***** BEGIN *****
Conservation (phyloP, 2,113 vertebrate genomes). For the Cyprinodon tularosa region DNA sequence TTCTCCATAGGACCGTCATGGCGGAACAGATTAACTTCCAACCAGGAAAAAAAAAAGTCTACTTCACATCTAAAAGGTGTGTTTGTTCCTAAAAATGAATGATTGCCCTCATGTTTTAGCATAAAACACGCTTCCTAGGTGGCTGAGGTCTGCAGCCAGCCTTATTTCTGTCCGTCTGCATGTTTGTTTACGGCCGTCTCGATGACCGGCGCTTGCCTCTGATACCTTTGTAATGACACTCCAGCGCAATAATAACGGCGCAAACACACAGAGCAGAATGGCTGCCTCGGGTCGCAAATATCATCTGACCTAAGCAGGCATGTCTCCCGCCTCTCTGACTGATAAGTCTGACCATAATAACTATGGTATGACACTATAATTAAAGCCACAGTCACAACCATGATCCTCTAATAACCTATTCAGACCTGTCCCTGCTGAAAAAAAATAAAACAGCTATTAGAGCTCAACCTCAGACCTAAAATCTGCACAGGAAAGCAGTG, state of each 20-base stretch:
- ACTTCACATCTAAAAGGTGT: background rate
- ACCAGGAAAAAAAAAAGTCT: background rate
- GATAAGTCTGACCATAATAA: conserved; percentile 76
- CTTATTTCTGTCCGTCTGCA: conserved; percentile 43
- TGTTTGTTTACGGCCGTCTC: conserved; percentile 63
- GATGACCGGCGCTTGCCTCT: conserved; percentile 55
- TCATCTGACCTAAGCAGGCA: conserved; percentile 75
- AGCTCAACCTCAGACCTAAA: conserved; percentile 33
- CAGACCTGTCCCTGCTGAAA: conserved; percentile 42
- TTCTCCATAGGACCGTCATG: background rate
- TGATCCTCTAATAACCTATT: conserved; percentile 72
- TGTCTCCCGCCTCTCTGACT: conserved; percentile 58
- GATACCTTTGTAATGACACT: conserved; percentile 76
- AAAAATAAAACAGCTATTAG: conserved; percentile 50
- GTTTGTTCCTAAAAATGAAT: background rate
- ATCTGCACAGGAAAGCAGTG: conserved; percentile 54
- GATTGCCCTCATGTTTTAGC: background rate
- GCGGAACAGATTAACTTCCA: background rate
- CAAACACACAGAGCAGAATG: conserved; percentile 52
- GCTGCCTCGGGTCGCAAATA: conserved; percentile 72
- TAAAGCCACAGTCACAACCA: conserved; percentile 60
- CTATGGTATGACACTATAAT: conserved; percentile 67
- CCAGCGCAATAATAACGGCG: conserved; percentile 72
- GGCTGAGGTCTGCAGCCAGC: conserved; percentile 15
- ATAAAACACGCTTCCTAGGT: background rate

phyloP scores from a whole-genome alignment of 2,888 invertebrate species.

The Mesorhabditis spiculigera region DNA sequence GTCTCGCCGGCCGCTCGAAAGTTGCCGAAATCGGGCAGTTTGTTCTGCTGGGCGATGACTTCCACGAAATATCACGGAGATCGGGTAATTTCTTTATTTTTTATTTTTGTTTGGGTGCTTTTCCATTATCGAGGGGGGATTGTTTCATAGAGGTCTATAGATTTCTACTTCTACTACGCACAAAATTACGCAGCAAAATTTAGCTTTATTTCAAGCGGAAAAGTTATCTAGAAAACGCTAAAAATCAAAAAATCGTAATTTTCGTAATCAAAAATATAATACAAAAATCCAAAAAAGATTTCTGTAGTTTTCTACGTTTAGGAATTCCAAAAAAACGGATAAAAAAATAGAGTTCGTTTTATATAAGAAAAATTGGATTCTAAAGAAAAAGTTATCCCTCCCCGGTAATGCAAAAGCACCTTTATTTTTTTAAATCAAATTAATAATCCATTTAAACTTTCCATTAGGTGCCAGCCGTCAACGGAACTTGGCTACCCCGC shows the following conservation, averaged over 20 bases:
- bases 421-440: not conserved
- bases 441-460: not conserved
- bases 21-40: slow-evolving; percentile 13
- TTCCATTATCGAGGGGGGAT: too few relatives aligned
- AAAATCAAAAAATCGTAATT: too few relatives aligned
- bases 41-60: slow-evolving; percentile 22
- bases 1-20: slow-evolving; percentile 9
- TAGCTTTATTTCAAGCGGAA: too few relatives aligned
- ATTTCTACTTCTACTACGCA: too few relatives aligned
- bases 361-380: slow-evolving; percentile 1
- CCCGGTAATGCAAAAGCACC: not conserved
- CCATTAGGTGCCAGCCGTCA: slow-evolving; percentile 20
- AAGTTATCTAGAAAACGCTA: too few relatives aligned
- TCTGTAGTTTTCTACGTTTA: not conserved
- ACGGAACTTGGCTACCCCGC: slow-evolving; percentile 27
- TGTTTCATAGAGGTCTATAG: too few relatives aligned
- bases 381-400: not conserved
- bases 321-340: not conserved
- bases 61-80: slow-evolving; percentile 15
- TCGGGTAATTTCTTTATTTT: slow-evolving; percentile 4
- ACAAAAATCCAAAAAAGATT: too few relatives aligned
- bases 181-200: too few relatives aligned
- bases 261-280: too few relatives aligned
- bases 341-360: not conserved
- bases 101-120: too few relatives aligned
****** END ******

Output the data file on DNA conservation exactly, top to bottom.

Conservation (phyloP, 2,113 vertebrate genomes). For the Cyprinodon tularosa region DNA sequence TTCTCCATAGGACCGTCATGGCGGAACAGATTAACTTCCAACCAGGAAAAAAAAAAGTCTACTTCACATCTAAAAGGTGTGTTTGTTCCTAAAAATGAATGATTGCCCTCATGTTTTAGCATAAAACACGCTTCCTAGGTGGCTGAGGTCTGCAGCCAGCCTTATTTCTGTCCGTCTGCATGTTTGTTTACGGCCGTCTCGATGACCGGCGCTTGCCTCTGATACCTTTGTAATGACACTCCAGCGCAATAATAACGGCGCAAACACACAGAGCAGAATGGCTGCCTCGGGTCGCAAATATCATCTGACCTAAGCAGGCATGTCTCCCGCCTCTCTGACTGATAAGTCTGACCATAATAACTATGGTATGACACTATAATTAAAGCCACAGTCACAACCATGATCCTCTAATAACCTATTCAGACCTGTCCCTGCTGAAAAAAAATAAAACAGCTATTAGAGCTCAACCTCAGACCTAAAATCTGCACAGGAAAGCAGTG, state of each 20-base stretch:
- ACTTCACATCTAAAAGGTGT: background rate
- ACCAGGAAAAAAAAAAGTCT: background rate
- GATAAGTCTGACCATAATAA: conserved; percentile 76
- CTTATTTCTGTCCGTCTGCA: conserved; percentile 43
- TGTTTGTTTACGGCCGTCTC: conserved; percentile 63
- GATGACCGGCGCTTGCCTCT: conserved; percentile 55
- TCATCTGACCTAAGCAGGCA: conserved; percentile 75
- AGCTCAACCTCAGACCTAAA: conserved; percentile 33
- CAGACCTGTCCCTGCTGAAA: conserved; percentile 42
- TTCTCCATAGGACCGTCATG: background rate
- TGATCCTCTAATAACCTATT: conserved; percentile 72
- TGTCTCCCGCCTCTCTGACT: conserved; percentile 58
- GATACCTTTGTAATGACACT: conserved; percentile 76
- AAAAATAAAACAGCTATTAG: conserved; percentile 50
- GTTTGTTCCTAAAAATGAAT: background rate
- ATCTGCACAGGAAAGCAGTG: conserved; percentile 54
- GATTGCCCTCATGTTTTAGC: background rate
- GCGGAACAGATTAACTTCCA: background rate
- CAAACACACAGAGCAGAATG: conserved; percentile 52
- GCTGCCTCGGGTCGCAAATA: conserved; percentile 72
- TAAAGCCACAGTCACAACCA: conserved; percentile 60
- CTATGGTATGACACTATAAT: conserved; percentile 67
- CCAGCGCAATAATAACGGCG: conserved; percentile 72
- GGCTGAGGTCTGCAGCCAGC: conserved; percentile 15
- ATAAAACACGCTTCCTAGGT: background rate

phyloP scores from a whole-genome alignment of 2,888 invertebrate species.

The Mesorhabditis spiculigera region DNA sequence GTCTCGCCGGCCGCTCGAAAGTTGCCGAAATCGGGCAGTTTGTTCTGCTGGGCGATGACTTCCACGAAATATCACGGAGATCGGGTAATTTCTTTATTTTTTATTTTTGTTTGGGTGCTTTTCCATTATCGAGGGGGGATTGTTTCATAGAGGTCTATAGATTTCTACTTCTACTACGCACAAAATTACGCAGCAAAATTTAGCTTTATTTCAAGCGGAAAAGTTATCTAGAAAACGCTAAAAATCAAAAAATCGTAATTTTCGTAATCAAAAATATAATACAAAAATCCAAAAAAGATTTCTGTAGTTTTCTACGTTTAGGAATTCCAAAAAAACGGATAAAAAAATAGAGTTCGTTTTATATAAGAAAAATTGGATTCTAAAGAAAAAGTTATCCCTCCCCGGTAATGCAAAAGCACCTTTATTTTTTTAAATCAAATTAATAATCCATTTAAACTTTCCATTAGGTGCCAGCCGTCAACGGAACTTGGCTACCCCGC shows the following conservation, averaged over 20 bases:
- bases 421-440: not conserved
- bases 441-460: not conserved
- bases 21-40: slow-evolving; percentile 13
- TTCCATTATCGAGGGGGGAT: too few relatives aligned
- AAAATCAAAAAATCGTAATT: too few relatives aligned
- bases 41-60: slow-evolving; percentile 22
- bases 1-20: slow-evolving; percentile 9
- TAGCTTTATTTCAAGCGGAA: too few relatives aligned
- ATTTCTACTTCTACTACGCA: too few relatives aligned
- bases 361-380: slow-evolving; percentile 1
- CCCGGTAATGCAAAAGCACC: not conserved
- CCATTAGGTGCCAGCCGTCA: slow-evolving; percentile 20
- AAGTTATCTAGAAAACGCTA: too few relatives aligned
- TCTGTAGTTTTCTACGTTTA: not conserved
- ACGGAACTTGGCTACCCCGC: slow-evolving; percentile 27
- TGTTTCATAGAGGTCTATAG: too few relatives aligned
- bases 381-400: not conserved
- bases 321-340: not conserved
- bases 61-80: slow-evolving; percentile 15
- TCGGGTAATTTCTTTATTTT: slow-evolving; percentile 4
- ACAAAAATCCAAAAAAGATT: too few relatives aligned
- bases 181-200: too few relatives aligned
- bases 261-280: too few relatives aligned
- bases 341-360: not conserved
- bases 101-120: too few relatives aligned